for (int i = 0; i < arr6.Length; ++i)
   arr6[i] *= 2;  // OK
foreach (int element in arr6)
   element *= 2;  // error

In the first loop, we access the elements of the array by their index and can modify them. However, in the second loop, an iterator is used, and this provides read-only access to the elements. Trying to modify them produces a compile-time error.

Multi-dimensional arrays

A multi-dimensional array is an array with more than one dimension. It is also called a rectangular array. This can be, for instance, a two-dimensional array (a matrix) or a three-dimensional array (a cube). The maximum number of dimensions is 32.

A two-dimensional array can be defined using the following syntax: datatype[,] variable_name;. Multi-dimensional arrays are declared and initialized in a similar fashion with single-dimensional arrays. You can specify the rank (which is the number of elements) of each dimension or you can leave it to the compiler to infer it from an initialization expression. The following snippet shows different ways of declaring and initializing two-dimensional arrays:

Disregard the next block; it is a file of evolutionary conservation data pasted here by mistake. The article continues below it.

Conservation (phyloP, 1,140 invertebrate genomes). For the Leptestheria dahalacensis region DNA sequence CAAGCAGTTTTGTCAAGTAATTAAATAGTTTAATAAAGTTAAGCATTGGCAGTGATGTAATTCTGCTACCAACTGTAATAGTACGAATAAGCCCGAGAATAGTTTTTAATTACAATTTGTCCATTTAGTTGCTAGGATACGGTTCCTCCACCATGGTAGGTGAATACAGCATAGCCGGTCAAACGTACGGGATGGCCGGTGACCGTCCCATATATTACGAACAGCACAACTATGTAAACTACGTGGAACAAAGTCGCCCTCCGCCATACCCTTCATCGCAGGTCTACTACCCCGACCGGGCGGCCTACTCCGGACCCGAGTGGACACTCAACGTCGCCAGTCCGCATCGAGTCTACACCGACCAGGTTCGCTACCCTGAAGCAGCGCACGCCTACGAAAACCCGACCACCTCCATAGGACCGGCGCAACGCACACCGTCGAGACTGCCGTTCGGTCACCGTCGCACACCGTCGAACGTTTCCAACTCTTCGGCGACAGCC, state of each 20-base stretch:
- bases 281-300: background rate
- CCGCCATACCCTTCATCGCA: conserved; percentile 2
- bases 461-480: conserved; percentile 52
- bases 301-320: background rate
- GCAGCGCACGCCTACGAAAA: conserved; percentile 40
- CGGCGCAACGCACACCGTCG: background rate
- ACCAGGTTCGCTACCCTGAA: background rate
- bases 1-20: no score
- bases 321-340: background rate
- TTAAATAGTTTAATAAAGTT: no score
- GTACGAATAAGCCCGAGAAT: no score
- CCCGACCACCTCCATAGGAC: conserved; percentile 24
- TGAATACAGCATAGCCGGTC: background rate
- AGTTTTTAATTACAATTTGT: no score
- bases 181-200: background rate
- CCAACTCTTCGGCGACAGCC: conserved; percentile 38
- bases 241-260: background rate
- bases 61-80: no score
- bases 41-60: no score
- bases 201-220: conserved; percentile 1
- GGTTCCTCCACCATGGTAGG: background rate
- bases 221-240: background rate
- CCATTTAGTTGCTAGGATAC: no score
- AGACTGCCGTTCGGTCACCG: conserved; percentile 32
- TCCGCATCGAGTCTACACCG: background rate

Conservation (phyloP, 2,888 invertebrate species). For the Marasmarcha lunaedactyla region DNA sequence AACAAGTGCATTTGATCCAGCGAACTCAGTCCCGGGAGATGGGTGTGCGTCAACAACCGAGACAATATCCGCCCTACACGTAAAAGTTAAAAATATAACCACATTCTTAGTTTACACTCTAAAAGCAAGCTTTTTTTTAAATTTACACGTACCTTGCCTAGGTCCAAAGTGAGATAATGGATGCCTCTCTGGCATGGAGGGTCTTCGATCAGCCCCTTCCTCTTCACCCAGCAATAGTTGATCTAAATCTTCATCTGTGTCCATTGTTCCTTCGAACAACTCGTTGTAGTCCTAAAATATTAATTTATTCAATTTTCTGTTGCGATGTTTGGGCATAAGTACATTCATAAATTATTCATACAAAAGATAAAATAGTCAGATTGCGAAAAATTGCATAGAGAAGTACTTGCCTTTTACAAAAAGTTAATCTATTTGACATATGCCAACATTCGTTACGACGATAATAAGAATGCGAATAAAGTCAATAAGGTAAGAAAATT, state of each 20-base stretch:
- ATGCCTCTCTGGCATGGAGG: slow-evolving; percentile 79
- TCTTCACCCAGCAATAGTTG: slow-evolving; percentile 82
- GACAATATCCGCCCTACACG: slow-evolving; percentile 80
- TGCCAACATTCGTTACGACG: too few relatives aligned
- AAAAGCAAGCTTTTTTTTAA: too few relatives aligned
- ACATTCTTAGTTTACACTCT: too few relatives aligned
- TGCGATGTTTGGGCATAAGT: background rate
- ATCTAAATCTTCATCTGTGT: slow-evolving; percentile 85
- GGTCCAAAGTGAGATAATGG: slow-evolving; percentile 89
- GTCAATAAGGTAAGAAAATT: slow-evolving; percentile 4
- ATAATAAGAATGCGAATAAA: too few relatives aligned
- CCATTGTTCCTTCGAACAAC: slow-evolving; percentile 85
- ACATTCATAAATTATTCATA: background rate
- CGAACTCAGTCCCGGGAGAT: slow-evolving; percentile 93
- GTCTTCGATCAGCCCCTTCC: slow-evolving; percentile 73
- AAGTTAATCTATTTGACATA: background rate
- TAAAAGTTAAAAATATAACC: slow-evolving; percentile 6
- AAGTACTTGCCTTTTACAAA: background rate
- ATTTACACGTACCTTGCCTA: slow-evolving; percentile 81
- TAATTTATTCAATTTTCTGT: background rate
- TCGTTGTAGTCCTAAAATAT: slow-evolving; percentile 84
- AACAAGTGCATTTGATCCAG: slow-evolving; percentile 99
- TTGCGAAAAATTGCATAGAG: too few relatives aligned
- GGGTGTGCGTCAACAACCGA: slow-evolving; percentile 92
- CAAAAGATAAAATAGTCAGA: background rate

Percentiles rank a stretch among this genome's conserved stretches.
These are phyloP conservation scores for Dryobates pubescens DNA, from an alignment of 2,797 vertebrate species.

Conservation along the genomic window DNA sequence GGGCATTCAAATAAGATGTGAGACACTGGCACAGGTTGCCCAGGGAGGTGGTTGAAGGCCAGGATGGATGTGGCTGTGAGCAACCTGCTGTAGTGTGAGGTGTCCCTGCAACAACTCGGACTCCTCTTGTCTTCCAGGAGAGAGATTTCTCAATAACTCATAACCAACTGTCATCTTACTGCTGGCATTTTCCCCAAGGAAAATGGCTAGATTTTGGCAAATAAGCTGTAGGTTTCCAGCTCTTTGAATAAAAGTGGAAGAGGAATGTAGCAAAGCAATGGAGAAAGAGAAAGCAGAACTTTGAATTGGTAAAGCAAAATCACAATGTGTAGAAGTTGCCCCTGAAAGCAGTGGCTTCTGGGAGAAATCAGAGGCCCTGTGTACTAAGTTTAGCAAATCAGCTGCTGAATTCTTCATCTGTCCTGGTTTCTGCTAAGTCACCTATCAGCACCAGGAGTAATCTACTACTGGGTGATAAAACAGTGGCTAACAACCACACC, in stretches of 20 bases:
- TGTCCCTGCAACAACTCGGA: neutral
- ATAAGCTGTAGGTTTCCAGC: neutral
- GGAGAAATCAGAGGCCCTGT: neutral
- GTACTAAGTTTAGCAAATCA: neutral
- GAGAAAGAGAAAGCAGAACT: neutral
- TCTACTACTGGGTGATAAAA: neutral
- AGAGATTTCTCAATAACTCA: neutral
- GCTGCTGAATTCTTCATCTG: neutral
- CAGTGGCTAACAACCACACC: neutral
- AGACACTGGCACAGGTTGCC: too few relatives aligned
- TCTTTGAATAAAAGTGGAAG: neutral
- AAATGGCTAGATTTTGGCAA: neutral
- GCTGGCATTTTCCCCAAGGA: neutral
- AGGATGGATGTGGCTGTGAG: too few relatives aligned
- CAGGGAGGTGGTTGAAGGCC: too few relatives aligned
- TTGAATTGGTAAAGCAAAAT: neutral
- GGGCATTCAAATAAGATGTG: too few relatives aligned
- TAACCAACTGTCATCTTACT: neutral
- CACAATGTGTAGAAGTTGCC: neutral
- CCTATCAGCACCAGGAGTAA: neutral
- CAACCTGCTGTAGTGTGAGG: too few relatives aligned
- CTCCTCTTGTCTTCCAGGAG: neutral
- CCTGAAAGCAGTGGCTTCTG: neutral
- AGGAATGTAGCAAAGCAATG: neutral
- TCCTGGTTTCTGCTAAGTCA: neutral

int[,] arr1;
arr1 = new int[2, 3] { { 1, 2, 3 }, { 4, 5, 6 } };
int[,] arr2 = null;
int[,] arr3 = new int[2,3];
int[,] arr4 = new int[,] { { 1, 2, 3 }, { 4, 5, 6 } };
int[,] arr5 = new int[2,3] { { 1, 2, 3 }, { 4, 5, 6 } };
int[,] arr6 = { { 1, 2, 3 }, { 4, 5, 6 } };

In this example, arr1 is initially null and then assigned a reference to an array of two rows and three columns. Similarly, arr2 is also null. On the other hand, arr3, arr4, arr5, and arr6 are arrays of two rows and three columns; arr3 has all of the elements set to zero, while the others are initialized with the specified values. The arrays in this example have the following form:

1 2 3
4 5 6

You can retrieve the number of elements of each dimension using the GetLength() or GetLongLength() methods (the first returns a 32-bit integer, the second a 64-bit integer). The following example prints the content of the arr6 array to the console:

for (int i = 0; i < arr6.GetLength(0); ++i)
   for (int j = 0; j < arr6.GetLength(1); ++j)
      Console.Write($"{arr6[i, j]} ");